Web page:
Tag Archives: preschool

Preschool Graduation is tomorrow

Jackson's 1st Day at St. Mark'sAnd my heart is full. Jackson graduates from preschool tomorrow at 11 am in the chapel of St. Mark’s Episcopal Church. He’s already revealed that the class will sing “Jesus Loves Me” and do sign language along with the lyrics. I’m bringing tissues for that part alone. I have no idea what to expect other than the song and my deepest desire that the school plays Pomp & Circumstance when the kids walk in. I think the last preschool graduation I attended may have been my own or Maggie’s.

IMG_2295 (1)It’s not that classic my-kid-is-growing-up/time-goes-so-fast feeling that’s really getting me. Although I’d be lying if I said there wasn’t nostalgia at play here. Jackson is my baby boy turned little kid. And yes, he’s going to full time school in a few months. After so much time spent together, he’ll be in school for more hours in the day than with me.

But no, it’s not nostalgia. It’s an immense feeling of gratitude. St. Mark’s is a school that truly lives out its vision. It’s a nurturing community that fosters a love of lifelong learning. That’s what’s advertised here and that’s what you get.  And as someone who moved to Austin with only a few months before Jackson was to start nursery school, I am so grateful for St. Mark’s. I can vividly remember texting C.K. saying that I was going to write a 10414479_10153157054132028_5825563322865329284_ncheck for the deposit while on the tour of the school. It was the treed multilevel playground that sold me right away. On that same tour I can also remember chatting with one of my now dear friends, Lindsay. We moved to Austin within months of each other. We were both pregnant–due only one week apart (with girls to match our boys). When Jackson and Lindsay’s son Grant started at camp at St. Mark’s the teachers asked if Grant and Jackson were cousins. “They seem like they’ve known each other forever,” one remarked. Just as Lindsay and I were kindred spirits, so were Grant and Jackson.

I soon found out that my friendship with Lindsay would be one of many. Because that’s how St. Mark’s is–it fosters relationships among adults and children alike.

So thank you, St. Mark’s Episcopal Day School…

  • for nurturing my child and providing a safe environment for his growth
  • for hiring teachers like Elaine, Kiki, Laura, Rae, and Becky and giving them the autonomy to utilize their incredible talents to the betterment of the students (those are just the main tIMG_2237 (1)eachers Jackson had–every teacher is amazing!)
  • for fostering a community of parents who truly enjoy each other’s company and work together to continue the stewardship of an already amazing place
  • and personally, for providing me and Jackson with a place to anchor ourselves after we moved across the country and for making us feel very much at home

Kindergarten has a tough act to follow.

“Train up a child in the way he should go; even when he is old he will not depart from it.” Proverbs 22:6

IMG_1974St. Mark’s lives this everyday.

And one more… “Play is the highest form of research.” –Albert Einstein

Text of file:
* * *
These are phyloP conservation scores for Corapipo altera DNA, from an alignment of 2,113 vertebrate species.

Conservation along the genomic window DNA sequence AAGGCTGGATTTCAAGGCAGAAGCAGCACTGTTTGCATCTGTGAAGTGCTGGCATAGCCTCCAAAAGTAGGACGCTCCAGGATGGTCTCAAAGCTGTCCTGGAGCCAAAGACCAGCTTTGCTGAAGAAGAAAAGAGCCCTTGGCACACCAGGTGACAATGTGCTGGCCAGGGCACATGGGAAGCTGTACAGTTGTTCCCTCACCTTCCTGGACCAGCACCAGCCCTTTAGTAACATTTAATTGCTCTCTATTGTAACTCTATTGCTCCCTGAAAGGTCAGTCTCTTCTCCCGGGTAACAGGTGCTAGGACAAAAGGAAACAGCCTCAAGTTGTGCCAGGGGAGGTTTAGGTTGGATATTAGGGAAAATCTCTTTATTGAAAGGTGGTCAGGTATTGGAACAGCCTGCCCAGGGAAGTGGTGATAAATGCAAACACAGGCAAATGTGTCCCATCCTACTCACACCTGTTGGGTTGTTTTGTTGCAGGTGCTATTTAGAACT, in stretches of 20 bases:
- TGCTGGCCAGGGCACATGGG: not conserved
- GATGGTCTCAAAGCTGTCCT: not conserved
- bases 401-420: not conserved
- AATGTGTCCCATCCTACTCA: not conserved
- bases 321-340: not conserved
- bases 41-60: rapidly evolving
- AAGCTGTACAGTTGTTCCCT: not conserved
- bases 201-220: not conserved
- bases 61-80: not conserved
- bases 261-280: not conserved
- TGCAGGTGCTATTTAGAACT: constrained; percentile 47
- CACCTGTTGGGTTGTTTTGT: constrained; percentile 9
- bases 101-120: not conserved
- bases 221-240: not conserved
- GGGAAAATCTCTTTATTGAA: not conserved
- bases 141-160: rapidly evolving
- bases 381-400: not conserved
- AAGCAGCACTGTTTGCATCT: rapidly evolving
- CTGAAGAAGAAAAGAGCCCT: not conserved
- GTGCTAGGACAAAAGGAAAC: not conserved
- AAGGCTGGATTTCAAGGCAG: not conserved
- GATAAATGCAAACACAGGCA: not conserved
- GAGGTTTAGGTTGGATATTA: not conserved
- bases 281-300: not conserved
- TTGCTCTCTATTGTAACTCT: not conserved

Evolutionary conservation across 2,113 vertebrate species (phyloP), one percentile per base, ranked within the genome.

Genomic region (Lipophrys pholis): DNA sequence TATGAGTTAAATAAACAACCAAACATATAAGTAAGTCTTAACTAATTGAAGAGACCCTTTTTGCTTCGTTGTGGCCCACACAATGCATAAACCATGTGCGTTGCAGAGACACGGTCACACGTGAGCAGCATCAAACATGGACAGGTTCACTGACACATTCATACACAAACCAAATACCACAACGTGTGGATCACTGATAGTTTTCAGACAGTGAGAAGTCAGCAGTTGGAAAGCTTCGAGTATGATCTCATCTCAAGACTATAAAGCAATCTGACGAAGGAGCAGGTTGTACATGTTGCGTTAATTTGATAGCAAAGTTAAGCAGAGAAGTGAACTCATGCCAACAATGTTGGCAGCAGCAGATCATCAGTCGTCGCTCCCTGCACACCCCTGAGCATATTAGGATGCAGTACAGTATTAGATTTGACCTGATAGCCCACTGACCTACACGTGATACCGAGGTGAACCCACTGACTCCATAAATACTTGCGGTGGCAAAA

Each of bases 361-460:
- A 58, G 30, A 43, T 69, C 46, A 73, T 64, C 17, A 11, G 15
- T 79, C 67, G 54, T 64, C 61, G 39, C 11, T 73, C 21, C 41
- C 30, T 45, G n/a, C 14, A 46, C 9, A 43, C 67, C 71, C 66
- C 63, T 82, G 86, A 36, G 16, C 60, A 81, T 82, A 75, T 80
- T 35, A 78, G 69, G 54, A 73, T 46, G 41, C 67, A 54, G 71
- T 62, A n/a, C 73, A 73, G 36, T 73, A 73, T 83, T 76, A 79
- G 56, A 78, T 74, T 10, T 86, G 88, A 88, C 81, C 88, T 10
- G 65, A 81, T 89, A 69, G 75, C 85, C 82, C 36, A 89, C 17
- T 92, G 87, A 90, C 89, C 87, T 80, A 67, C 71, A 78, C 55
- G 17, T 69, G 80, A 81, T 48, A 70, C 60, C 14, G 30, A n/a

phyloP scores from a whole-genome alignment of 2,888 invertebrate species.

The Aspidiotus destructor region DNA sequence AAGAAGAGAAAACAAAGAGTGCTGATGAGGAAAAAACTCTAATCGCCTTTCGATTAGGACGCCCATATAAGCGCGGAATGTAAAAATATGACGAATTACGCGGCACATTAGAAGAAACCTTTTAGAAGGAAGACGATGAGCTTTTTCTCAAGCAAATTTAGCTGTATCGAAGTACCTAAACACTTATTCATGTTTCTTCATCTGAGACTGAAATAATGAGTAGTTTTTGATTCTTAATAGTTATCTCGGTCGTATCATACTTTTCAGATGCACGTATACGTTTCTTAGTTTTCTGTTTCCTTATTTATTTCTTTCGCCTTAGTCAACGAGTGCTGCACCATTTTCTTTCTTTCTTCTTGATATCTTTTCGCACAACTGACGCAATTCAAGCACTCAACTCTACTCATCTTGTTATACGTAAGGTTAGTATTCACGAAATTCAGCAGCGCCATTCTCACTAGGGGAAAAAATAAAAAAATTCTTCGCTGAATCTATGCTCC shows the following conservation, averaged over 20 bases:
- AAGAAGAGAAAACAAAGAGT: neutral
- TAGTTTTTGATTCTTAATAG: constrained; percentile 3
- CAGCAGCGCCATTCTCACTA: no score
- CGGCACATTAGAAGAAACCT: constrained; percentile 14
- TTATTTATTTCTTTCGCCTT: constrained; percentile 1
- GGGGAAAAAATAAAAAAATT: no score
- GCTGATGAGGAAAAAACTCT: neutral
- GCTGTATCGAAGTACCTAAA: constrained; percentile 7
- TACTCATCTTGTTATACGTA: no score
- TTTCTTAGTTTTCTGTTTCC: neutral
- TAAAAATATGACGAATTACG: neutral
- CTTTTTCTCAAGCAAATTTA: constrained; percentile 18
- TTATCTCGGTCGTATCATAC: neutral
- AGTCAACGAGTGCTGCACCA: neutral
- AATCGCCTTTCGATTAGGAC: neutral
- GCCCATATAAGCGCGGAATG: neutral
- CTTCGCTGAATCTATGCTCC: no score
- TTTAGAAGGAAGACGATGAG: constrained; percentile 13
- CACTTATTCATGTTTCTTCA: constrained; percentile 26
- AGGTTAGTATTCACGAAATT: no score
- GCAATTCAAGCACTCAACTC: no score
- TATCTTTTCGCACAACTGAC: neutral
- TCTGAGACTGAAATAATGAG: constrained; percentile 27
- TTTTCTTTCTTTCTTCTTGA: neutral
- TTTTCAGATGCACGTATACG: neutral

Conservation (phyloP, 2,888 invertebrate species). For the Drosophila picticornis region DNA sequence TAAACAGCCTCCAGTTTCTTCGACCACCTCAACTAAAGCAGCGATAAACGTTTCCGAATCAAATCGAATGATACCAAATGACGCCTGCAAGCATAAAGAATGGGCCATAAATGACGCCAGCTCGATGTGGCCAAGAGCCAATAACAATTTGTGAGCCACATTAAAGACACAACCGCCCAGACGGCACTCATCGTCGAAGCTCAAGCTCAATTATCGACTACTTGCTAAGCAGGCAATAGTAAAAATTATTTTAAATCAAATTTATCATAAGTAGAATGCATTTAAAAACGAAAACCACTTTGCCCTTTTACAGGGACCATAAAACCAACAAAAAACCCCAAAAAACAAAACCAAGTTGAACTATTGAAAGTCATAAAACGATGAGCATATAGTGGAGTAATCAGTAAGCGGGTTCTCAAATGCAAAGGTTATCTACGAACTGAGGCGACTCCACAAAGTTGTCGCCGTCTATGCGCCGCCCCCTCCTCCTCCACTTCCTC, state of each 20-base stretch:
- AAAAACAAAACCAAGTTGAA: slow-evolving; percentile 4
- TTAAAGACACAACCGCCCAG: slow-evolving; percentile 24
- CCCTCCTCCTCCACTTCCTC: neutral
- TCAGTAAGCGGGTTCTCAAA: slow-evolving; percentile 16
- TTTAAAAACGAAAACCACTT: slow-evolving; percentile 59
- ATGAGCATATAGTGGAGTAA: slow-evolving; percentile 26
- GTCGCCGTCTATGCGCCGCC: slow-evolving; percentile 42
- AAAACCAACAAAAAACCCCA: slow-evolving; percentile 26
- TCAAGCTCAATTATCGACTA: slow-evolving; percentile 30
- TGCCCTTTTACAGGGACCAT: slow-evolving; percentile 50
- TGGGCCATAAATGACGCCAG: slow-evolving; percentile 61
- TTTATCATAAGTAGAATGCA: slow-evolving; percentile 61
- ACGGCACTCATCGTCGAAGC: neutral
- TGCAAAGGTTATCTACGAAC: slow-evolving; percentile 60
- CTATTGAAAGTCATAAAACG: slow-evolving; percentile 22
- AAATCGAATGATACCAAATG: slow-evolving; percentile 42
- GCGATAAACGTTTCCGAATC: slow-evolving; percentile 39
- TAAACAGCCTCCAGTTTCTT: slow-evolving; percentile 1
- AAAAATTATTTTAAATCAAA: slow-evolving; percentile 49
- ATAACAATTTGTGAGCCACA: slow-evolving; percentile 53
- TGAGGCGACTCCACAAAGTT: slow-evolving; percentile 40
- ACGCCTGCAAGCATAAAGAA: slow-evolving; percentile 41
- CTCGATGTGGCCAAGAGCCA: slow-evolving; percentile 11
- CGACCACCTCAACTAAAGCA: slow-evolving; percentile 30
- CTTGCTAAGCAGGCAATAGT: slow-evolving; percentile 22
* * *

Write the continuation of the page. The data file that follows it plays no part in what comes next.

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Our Heroine Goes to the Pool

Recently I’ve added pool time to my stay-at-home-mom daily routine. It breaks up the afternoon and simultaneously gets us out of the house and out of the heat. As I float around today with my two babies, I can’t  help but ponder my pool times before the arrival of these cherubs in my life. Back then, my main objective was to look good in a bathing suit. Now, vanity plays a much lesser role. I smirk as I wonder “Does this count as my shower for today?”

Before kids, I would see how I could weasel another drink out whoever was dry enough to go inside. Oh hey, are you getting out? I’ll take another beer. And then there’s the internal monologue that ensue when nature calls.  Damn, I have to pee. That means drying off, going inside, wriggling awkwardly out of my bathing suit then pulling the wet suit back on. Would anyone really know if I just peed in the pool?


But any young parent knows that pool time with kids is different, much more than sucking in your gut and debating the ethics of swimming pool urination.
There’s the hyper vigilance of having to keep your children alive. There’s the cramp in my left arm that’s cradling my 21 pound six-month-old as she kicks her chubby thighs frantically through the water. There’s the repetitive, ridiculously loud exclamations of my four year old. And then there’s me, pacing back and forth in the shallow end, trying to engage in whatever deranged narrative Jackson has created for today’s play and employing phrases like “use your walking feet” whenever Jackson scampers dangerously around the cement edge.

And you know what? Pool time is pretty awesome. Today Jackson wants to play a live action version of Plants vs. Zombies. Darcy and I are the “plants.” I am equipped with a green beach ball that I pelt at Jackson as he repeatedly swims from the stairs to my location. Even with the aches in my back and my four year old droning on about how he wants to eat my brains, I’m enjoying his laughter. And even though he thinks he’s a zombie, I’m watching him teach himself how to swim as I move farther and farther away each time we restart the game. And Darcy is happy too. She’s floating in my arms, breathing the summer breeze, and feeling the contrast of the Texas heat and the cool water.  As a typical second child, Darcy has no pool toys of her own. Still the baby contently chews on Jackson’s old water wing. And she’ll take a nap when we return home.

I’ll take it.

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